Another element of valuation that can be appreciated universally regards effort. I’m thinking, in my own experience and opinion, of this one massive and quite ugly painting that an artist constructed over many years (I believe it was a constant project over at least one decade). It weighs in at over a ton and it’s just layers upon layers of gray paints that vaguely resemble a flower. There’s the question of “is it art,” but that’s for another time. Looking at this painting I couldn’t possibly say that it is aesthetically pleasing, but there’s an important context that makes it highly valuable to me and is similar to one of these elements of taste, and that is effort. To me, this ranks up there with skill, content, composition, color and form, and all that good stuff. I can appreciate it because of the effort and force of will alone that it took to complete this work. And, yeah, I would say that if you can’t appreciate that then yer doin’ it wrong, which is to say, “you have bad taste.” I think I would be right about it, too.

Here’s the clincher, though. Having “good taste,” or recognizing to a greater degree what is more or less valuable, does not exclude liking things that don’t fit into the higher end of that spectrum. My partner can easily tell you the difference between a good book and a bad book with a variety of criteria, but that doesn’t stop her from liking bad books. She’ll say, “I know it’s awful, but I like it.” Most of us do this same thing, with movies, music, books, and visual art. We all internally distinguish the difference between something of quality and something we like. A problem only arises when you let the quality completely dictate the appreciation, and that’s where the negative judgment comes in.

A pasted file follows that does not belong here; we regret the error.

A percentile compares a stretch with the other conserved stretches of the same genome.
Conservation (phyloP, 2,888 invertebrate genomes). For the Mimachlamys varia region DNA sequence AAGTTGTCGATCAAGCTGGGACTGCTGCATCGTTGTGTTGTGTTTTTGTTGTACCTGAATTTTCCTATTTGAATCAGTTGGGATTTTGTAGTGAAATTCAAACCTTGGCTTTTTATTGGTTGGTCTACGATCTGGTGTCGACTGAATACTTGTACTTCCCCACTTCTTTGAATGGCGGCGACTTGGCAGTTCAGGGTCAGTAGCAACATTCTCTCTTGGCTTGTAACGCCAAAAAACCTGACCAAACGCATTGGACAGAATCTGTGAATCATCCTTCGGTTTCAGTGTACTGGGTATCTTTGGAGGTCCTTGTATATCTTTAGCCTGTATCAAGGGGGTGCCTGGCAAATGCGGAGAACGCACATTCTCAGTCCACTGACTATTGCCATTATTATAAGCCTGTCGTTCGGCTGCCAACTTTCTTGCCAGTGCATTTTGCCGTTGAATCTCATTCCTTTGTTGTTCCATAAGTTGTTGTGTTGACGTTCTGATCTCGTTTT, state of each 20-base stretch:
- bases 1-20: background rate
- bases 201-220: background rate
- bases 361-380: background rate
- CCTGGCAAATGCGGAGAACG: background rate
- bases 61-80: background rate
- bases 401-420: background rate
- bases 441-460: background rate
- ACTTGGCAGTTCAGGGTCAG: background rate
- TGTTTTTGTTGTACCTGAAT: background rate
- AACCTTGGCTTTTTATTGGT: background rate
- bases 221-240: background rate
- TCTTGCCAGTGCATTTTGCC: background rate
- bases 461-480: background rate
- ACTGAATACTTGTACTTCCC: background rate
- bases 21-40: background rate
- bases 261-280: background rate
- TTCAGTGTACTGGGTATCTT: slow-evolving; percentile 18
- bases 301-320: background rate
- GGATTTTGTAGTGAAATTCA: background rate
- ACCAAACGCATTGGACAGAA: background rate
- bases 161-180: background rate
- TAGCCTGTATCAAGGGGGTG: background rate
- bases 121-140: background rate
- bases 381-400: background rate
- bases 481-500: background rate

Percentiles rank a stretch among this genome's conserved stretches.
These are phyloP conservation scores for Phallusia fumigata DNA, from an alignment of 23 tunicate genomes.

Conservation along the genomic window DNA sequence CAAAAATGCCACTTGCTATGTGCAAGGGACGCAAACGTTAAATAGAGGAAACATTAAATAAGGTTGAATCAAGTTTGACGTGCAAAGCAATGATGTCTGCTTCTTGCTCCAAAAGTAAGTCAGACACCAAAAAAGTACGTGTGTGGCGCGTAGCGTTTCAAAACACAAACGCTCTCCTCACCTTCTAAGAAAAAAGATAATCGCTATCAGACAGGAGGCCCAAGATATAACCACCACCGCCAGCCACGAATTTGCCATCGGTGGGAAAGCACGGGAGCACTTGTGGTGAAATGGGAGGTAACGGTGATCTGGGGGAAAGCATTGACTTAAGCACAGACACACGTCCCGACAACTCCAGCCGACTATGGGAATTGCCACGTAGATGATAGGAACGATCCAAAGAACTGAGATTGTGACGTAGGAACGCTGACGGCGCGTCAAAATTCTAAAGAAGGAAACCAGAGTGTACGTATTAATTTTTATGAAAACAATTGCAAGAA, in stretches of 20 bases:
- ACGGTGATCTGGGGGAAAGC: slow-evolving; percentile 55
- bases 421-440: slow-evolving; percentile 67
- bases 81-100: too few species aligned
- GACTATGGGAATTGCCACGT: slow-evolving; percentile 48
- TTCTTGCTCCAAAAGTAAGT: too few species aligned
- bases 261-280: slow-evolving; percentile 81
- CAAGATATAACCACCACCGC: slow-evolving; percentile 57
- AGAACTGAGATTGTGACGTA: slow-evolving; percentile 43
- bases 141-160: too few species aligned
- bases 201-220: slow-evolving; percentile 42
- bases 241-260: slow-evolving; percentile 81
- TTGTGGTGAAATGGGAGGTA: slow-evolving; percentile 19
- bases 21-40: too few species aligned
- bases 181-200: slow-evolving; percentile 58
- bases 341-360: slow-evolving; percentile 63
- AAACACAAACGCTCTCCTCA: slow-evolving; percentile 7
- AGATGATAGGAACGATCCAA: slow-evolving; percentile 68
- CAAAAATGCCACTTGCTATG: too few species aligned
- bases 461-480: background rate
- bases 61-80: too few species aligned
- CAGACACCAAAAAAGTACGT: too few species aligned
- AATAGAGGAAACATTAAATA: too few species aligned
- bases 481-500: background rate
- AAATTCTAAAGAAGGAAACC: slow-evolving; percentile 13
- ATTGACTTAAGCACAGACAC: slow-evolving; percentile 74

Maintaining the two spectrums of taste and preference is a good thing, in my opinion, if neither dictates a reassessment of the other. I’m totally comfortable seeing a famous painting and calling it valuable and good while not liking it, and liking some Nickelback while agreeing that it’s crap, musically. It’s true; don’t judge me!

(Clarification of murder) In the case of murder, we certainly find a variety of acts that are considered murder by some cultures and not by others; consider the death penalty, abortion, genocide, and human sacrifice. Nonetheless, all of the societies in which these are not murder nonetheless have a sense of murder being wrong, but exclude certain actions from the consideration of murder. The point is that we still find a ‘universal wrongness’ of murder among the other moral considerations.